Well, I guess you would first have to secure some enforceable protection for your contribution, such as a patent. Then sue the agency who infringed your rights. But be aware that you face some very significant hurdles, such as the federal tort claims act and the general prohibition against protection of naked ideas.Ask a similar question
You are not entitled to royalties for "contributing" to law making, or law enforcement. Our system of IP laws does not protect ideas or proposals---it protects tangible useful inventions (usually tied into technology of some kind--patents), or tangible works of art, music, film, or theatre. Further, your invention or work must be novel and original. Chances are that your contribution to a sting operation would not be protected under IP laws. There are, however, statutes that reward "whistle blowers" who uncover fraud against the government or taxpapers, and whistle blowers can be entitled to substantial compensationAsk a similar question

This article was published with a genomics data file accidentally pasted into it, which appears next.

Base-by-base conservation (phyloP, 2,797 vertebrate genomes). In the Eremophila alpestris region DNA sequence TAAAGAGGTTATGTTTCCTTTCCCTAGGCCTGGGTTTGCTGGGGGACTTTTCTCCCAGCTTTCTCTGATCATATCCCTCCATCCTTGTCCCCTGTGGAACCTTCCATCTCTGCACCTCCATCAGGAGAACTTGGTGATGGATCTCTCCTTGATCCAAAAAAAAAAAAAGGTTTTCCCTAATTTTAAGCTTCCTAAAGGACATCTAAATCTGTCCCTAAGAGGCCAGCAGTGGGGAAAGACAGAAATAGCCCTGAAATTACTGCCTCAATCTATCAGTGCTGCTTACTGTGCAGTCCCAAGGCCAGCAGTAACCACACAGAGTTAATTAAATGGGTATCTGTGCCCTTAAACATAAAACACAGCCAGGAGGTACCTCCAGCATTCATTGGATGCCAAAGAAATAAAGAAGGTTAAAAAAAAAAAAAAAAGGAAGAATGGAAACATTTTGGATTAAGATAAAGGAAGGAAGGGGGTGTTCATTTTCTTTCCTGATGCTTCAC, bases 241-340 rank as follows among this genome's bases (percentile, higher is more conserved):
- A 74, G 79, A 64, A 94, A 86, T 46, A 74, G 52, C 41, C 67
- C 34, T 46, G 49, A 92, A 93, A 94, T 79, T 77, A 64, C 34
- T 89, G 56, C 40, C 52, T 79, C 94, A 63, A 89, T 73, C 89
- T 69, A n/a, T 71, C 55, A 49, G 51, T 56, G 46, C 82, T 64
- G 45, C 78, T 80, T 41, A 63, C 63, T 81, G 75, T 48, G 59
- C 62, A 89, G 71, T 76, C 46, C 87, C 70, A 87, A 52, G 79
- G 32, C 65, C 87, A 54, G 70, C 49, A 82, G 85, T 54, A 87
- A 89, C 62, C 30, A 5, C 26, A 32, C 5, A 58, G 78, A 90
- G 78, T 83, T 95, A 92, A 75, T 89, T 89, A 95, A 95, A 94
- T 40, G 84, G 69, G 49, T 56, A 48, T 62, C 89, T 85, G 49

President John Kennedy answered your question many years ago: http://www.youtube.com/watch?v=JLdA1ikkoEc
The above is general information ONLY and is not legal advice, does not form an attorney-client relationship, and should NOT be relied upon to take or refrain from taking any action. I am not your attorney. You should seek the advice of competent counsel before taking any action related to your inquiry.Ask a similar question
No, the Federal Tort Claims Act does not apply as use of an unpatented idea without a contractual obligation of secrecy is not a tort.
Also, 28 USC 1498 does not apply without a patent and a suit thereunder at the USCFC is the exclusive remedy.
You may, of course, ask the agencies to compensate you, but without a patent or contract, they will turn you down in nearly every case. They have a duty to conserve Government funds, I.etaxpayer money
So far, this is free to you. Until you pay a fee, I am not your lawyer and you are not my client, so you take any free advice at your sole risk. I am licensed in IL, MO, TX and am a Reg. Pat. Atty. so advice in any other jurisdiction is general advice and should be confirmed with an attorney licensed in that jurisdiction.Ask a similar question